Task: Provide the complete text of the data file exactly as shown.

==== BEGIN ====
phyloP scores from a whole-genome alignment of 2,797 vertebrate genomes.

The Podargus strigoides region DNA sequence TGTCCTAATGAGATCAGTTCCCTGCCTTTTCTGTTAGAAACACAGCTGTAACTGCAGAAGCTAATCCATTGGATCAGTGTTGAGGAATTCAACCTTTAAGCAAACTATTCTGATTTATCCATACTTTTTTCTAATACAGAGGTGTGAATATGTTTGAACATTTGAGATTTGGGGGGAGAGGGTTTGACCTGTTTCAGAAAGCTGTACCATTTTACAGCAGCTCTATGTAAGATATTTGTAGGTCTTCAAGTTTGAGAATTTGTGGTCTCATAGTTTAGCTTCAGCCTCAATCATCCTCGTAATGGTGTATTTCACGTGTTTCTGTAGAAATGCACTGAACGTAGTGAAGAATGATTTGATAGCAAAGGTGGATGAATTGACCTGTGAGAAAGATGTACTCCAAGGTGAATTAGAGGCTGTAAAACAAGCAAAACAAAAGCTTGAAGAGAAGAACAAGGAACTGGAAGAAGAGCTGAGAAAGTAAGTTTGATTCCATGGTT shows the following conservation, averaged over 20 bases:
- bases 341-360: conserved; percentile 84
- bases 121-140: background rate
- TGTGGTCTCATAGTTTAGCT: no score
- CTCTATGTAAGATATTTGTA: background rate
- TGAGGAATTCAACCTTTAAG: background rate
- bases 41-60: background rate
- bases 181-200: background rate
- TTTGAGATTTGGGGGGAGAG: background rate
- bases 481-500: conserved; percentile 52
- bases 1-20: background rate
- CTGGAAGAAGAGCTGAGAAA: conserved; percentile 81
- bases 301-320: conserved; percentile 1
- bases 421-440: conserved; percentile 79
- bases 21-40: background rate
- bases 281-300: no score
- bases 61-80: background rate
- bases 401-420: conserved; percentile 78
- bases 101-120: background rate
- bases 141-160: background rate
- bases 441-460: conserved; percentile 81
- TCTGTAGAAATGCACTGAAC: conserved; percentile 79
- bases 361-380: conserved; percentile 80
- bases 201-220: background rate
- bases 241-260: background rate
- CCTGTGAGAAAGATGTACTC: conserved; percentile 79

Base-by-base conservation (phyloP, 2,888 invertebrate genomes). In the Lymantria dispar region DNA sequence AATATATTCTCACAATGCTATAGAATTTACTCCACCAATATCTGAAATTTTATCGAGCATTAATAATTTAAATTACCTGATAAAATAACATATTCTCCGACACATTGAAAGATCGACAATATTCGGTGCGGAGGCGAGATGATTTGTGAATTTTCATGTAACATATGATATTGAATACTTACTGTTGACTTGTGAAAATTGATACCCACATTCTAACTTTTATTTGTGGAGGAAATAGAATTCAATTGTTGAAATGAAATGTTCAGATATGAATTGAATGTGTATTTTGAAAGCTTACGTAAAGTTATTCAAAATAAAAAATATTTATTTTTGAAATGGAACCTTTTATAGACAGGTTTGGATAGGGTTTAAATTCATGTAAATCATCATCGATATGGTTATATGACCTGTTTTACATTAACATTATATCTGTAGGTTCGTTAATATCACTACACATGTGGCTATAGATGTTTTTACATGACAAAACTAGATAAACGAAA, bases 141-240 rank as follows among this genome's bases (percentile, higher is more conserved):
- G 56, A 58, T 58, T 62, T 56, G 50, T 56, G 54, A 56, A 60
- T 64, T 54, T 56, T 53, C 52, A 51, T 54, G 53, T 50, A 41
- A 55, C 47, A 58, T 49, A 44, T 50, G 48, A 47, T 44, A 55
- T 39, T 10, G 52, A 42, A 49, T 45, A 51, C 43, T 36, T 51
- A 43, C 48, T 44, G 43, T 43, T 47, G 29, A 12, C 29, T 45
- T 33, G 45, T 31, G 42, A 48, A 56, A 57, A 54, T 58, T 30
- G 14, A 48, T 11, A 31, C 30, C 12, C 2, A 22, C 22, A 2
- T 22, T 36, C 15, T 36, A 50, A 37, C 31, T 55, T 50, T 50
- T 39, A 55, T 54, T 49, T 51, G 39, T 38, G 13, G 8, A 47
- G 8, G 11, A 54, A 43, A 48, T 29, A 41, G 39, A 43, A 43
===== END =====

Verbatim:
phyloP scores from a whole-genome alignment of 2,797 vertebrate genomes.

The Podargus strigoides region DNA sequence TGTCCTAATGAGATCAGTTCCCTGCCTTTTCTGTTAGAAACACAGCTGTAACTGCAGAAGCTAATCCATTGGATCAGTGTTGAGGAATTCAACCTTTAAGCAAACTATTCTGATTTATCCATACTTTTTTCTAATACAGAGGTGTGAATATGTTTGAACATTTGAGATTTGGGGGGAGAGGGTTTGACCTGTTTCAGAAAGCTGTACCATTTTACAGCAGCTCTATGTAAGATATTTGTAGGTCTTCAAGTTTGAGAATTTGTGGTCTCATAGTTTAGCTTCAGCCTCAATCATCCTCGTAATGGTGTATTTCACGTGTTTCTGTAGAAATGCACTGAACGTAGTGAAGAATGATTTGATAGCAAAGGTGGATGAATTGACCTGTGAGAAAGATGTACTCCAAGGTGAATTAGAGGCTGTAAAACAAGCAAAACAAAAGCTTGAAGAGAAGAACAAGGAACTGGAAGAAGAGCTGAGAAAGTAAGTTTGATTCCATGGTT shows the following conservation, averaged over 20 bases:
- bases 341-360: conserved; percentile 84
- bases 121-140: background rate
- TGTGGTCTCATAGTTTAGCT: no score
- CTCTATGTAAGATATTTGTA: background rate
- TGAGGAATTCAACCTTTAAG: background rate
- bases 41-60: background rate
- bases 181-200: background rate
- TTTGAGATTTGGGGGGAGAG: background rate
- bases 481-500: conserved; percentile 52
- bases 1-20: background rate
- CTGGAAGAAGAGCTGAGAAA: conserved; percentile 81
- bases 301-320: conserved; percentile 1
- bases 421-440: conserved; percentile 79
- bases 21-40: background rate
- bases 281-300: no score
- bases 61-80: background rate
- bases 401-420: conserved; percentile 78
- bases 101-120: background rate
- bases 141-160: background rate
- bases 441-460: conserved; percentile 81
- TCTGTAGAAATGCACTGAAC: conserved; percentile 79
- bases 361-380: conserved; percentile 80
- bases 201-220: background rate
- bases 241-260: background rate
- CCTGTGAGAAAGATGTACTC: conserved; percentile 79

Base-by-base conservation (phyloP, 2,888 invertebrate genomes). In the Lymantria dispar region DNA sequence AATATATTCTCACAATGCTATAGAATTTACTCCACCAATATCTGAAATTTTATCGAGCATTAATAATTTAAATTACCTGATAAAATAACATATTCTCCGACACATTGAAAGATCGACAATATTCGGTGCGGAGGCGAGATGATTTGTGAATTTTCATGTAACATATGATATTGAATACTTACTGTTGACTTGTGAAAATTGATACCCACATTCTAACTTTTATTTGTGGAGGAAATAGAATTCAATTGTTGAAATGAAATGTTCAGATATGAATTGAATGTGTATTTTGAAAGCTTACGTAAAGTTATTCAAAATAAAAAATATTTATTTTTGAAATGGAACCTTTTATAGACAGGTTTGGATAGGGTTTAAATTCATGTAAATCATCATCGATATGGTTATATGACCTGTTTTACATTAACATTATATCTGTAGGTTCGTTAATATCACTACACATGTGGCTATAGATGTTTTTACATGACAAAACTAGATAAACGAAA, bases 141-240 rank as follows among this genome's bases (percentile, higher is more conserved):
- G 56, A 58, T 58, T 62, T 56, G 50, T 56, G 54, A 56, A 60
- T 64, T 54, T 56, T 53, C 52, A 51, T 54, G 53, T 50, A 41
- A 55, C 47, A 58, T 49, A 44, T 50, G 48, A 47, T 44, A 55
- T 39, T 10, G 52, A 42, A 49, T 45, A 51, C 43, T 36, T 51
- A 43, C 48, T 44, G 43, T 43, T 47, G 29, A 12, C 29, T 45
- T 33, G 45, T 31, G 42, A 48, A 56, A 57, A 54, T 58, T 30
- G 14, A 48, T 11, A 31, C 30, C 12, C 2, A 22, C 22, A 2
- T 22, T 36, C 15, T 36, A 50, A 37, C 31, T 55, T 50, T 50
- T 39, A 55, T 54, T 49, T 51, G 39, T 38, G 13, G 8, A 47
- G 8, G 11, A 54, A 43, A 48, T 29, A 41, G 39, A 43, A 43